- The Washington Times - Friday, July 5, 2019

Former Vice President Joseph R. Biden said he wasn’t prepared for Sen. Kamala D. Harris to confront him on his past positions on busing to desegregate schools in the way she did at last week’s Democratic presidential debate.

“I was prepared for them to come after me, but I wasn’t prepared for the person coming at me the way she came at [me],” Mr. Biden said in an interview that aired Friday on CNN. “She knew Beau. She knows me.”

Asked why he didn’t push back more strongly during the debate, Mr. Biden said: “In 30 seconds? Come on, man.”


SEE ALSO: Joe Biden: ‘I am center-left’ on the issues, more like ‘mainstream Democrats’


“What I didn’t want to do is get in that scrum,” he said.

Ms. Harris of California called Mr. Biden out during last week’s debate for working to oppose federally mandated busing, recalling her own personal experience with busing to make her point.



In the new interview, Mr. Biden said that on busing, “our positions aren’t any different, as we’re finding out.”

“Voluntary busing — we supported it. We supported it then,” he said. “And by the way, Barack and I, as president and vice president — we provided money for voluntary busing.”

“It’s so easy to go back, and go back 30, 40, 50 years, and take a context and take it completely out of context,” Mr. Biden said. “I get all this information about other people’s past and what they’ve done and not done, and I’m just not going to go there.”

In some post-debate polling, Ms. Harris has gained support and won high marks for her debate performance, while Mr. Biden has fallen back closer to the rest of the 2020 Democratic presidential field.

The former vice president said he hasn’t yet re-watched his performance.

“Well, I didn’t have an opportunity to re-watch it, and besides, my measure is how people react outside — getting on a train, getting on a plane, walking through an airport, walking in a parade, just going to the grocery store,” he said.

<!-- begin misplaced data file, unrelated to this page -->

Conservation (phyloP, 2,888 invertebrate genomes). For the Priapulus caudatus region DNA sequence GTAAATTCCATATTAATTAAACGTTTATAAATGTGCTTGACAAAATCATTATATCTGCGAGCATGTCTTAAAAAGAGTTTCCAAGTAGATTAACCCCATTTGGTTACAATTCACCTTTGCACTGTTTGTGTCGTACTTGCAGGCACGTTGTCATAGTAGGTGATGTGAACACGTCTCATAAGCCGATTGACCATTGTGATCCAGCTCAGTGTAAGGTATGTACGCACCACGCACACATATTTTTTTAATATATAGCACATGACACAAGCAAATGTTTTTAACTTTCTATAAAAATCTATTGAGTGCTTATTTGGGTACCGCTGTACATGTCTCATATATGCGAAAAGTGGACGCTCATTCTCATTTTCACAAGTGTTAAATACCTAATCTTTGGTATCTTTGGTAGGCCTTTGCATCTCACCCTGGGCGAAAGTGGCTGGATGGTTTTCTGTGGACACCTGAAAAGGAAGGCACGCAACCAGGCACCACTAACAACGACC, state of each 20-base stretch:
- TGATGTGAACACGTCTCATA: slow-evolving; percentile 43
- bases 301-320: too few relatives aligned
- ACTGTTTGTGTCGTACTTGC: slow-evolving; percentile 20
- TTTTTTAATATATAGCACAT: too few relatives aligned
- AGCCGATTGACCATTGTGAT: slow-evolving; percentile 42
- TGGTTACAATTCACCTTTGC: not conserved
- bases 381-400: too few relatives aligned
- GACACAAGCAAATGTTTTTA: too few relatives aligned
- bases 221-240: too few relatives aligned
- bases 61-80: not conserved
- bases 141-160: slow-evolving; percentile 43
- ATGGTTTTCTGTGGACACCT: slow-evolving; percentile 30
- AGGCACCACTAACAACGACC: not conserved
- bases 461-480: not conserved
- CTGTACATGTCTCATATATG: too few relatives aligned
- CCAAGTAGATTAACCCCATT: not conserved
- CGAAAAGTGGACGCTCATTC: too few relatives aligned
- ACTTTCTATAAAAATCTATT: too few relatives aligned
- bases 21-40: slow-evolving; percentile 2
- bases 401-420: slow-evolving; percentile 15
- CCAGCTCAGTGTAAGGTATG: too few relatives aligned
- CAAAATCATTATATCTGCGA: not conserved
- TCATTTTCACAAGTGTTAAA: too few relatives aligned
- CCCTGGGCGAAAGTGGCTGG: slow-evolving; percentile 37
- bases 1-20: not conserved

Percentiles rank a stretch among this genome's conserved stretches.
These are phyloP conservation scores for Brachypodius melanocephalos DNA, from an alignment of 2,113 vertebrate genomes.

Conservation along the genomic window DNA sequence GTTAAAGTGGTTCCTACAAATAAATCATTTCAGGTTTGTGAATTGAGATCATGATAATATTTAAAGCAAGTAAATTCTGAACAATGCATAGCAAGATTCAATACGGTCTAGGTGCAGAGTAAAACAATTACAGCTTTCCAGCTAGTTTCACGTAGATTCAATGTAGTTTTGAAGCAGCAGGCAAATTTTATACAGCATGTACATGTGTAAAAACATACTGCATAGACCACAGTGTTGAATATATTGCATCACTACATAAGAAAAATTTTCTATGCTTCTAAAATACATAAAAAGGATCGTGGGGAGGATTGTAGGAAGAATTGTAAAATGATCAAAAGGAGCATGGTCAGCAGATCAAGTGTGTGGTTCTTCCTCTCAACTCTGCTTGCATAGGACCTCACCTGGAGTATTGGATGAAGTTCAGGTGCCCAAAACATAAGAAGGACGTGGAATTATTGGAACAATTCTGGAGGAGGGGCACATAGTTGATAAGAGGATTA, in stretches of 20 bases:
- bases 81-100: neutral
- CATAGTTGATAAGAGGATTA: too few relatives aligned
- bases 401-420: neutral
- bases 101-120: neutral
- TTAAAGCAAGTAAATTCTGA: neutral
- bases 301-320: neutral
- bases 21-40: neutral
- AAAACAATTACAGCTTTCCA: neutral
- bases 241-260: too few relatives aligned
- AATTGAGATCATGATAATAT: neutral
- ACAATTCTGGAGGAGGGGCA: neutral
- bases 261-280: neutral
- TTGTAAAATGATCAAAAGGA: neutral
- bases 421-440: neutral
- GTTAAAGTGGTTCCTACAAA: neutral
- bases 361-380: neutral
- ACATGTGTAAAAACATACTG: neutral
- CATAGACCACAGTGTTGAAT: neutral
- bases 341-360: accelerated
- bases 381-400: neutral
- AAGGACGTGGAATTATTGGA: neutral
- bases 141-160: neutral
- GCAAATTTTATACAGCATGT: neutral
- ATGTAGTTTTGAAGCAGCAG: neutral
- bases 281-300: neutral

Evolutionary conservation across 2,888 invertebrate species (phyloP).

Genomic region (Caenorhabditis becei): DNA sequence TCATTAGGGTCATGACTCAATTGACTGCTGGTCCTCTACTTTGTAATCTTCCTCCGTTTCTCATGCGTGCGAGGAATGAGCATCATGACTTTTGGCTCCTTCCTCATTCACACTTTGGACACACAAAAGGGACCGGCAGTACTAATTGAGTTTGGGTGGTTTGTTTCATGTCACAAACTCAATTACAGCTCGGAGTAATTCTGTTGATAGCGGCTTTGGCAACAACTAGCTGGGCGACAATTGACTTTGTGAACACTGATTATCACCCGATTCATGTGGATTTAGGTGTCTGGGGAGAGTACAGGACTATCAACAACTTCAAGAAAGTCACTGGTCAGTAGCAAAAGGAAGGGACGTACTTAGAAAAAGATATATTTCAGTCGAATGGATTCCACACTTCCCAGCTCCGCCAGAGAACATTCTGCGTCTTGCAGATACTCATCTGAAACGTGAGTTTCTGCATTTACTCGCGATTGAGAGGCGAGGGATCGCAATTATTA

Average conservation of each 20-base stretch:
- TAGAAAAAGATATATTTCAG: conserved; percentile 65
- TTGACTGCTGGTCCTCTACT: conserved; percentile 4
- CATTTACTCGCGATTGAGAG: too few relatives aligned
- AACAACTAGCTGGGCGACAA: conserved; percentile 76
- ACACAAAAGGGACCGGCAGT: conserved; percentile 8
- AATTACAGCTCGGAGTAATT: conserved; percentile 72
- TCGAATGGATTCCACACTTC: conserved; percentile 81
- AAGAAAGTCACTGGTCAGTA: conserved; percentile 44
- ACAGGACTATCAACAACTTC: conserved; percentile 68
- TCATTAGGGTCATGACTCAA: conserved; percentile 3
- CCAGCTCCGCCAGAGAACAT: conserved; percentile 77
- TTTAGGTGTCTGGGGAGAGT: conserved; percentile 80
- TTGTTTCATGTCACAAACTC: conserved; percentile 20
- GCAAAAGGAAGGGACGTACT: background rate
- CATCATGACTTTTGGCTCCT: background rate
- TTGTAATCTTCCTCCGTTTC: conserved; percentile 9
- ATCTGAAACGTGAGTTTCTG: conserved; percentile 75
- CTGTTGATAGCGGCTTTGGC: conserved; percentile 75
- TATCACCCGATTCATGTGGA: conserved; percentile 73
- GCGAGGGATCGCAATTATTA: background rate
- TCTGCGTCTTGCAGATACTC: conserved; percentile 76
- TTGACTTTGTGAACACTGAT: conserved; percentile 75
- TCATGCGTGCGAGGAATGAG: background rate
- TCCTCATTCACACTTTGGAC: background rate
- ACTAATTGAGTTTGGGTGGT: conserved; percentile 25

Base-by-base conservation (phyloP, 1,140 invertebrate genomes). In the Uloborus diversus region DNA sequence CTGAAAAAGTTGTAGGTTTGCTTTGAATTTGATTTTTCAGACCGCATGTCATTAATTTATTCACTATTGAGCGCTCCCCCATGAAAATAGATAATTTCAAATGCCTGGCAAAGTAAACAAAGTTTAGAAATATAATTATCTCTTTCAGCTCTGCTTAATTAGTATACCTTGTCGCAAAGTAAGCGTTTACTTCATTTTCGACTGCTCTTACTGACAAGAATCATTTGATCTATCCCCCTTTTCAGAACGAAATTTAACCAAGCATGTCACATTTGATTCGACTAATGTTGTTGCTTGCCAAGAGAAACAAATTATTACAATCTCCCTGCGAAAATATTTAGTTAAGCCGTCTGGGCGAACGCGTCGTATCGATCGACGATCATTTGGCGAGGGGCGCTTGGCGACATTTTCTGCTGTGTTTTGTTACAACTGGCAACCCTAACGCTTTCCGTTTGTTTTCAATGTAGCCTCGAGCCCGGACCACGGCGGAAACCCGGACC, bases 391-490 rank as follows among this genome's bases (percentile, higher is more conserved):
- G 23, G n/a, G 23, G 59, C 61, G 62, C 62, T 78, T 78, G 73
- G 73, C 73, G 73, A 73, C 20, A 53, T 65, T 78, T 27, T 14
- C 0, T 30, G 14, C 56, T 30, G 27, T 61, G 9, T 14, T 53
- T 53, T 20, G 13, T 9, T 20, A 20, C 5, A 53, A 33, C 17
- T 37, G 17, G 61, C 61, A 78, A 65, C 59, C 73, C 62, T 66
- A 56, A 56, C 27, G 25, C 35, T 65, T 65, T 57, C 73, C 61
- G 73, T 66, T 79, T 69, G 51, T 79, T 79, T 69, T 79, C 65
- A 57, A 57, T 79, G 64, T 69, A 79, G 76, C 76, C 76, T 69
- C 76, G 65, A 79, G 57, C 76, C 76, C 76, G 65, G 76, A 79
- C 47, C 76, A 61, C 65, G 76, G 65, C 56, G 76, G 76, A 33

A spokeswoman for Ms. Harris’s campaign on Friday said the senator’s statements in the debate weren’t intended to be a personal attack.

“I can’t speak to why he was or wasn’t prepared — that’s for him and his team to decide and to explain — but what she was pointing out was a very real disagreement on the record,” spokeswoman Lily Adams said on CNN’s “New Day.”

Ms. Harris herself said this week that busing is a “tool” in “the toolbox” that should be “considered” by any school district.

In the back-and-forth at the debate, the former vice president had said Ms. Harris‘ experience was the product of a local decision.

“So that’s where the federal government must step in,” she had said.

Ms. Adams said there is still a fundamental point of disagreement between the two candidates on the issue.

“What she said in the debate is that there are times when the federal government needs to intervene, like in the ‘60s and the ‘70s, when frankly there [was] local opposition to a lot of the busing,” she said. “What she’s saying, and maybe the vice president now agrees with this, is that now, in 2019, 40-plus years later, there are different tactics that we need to use.”

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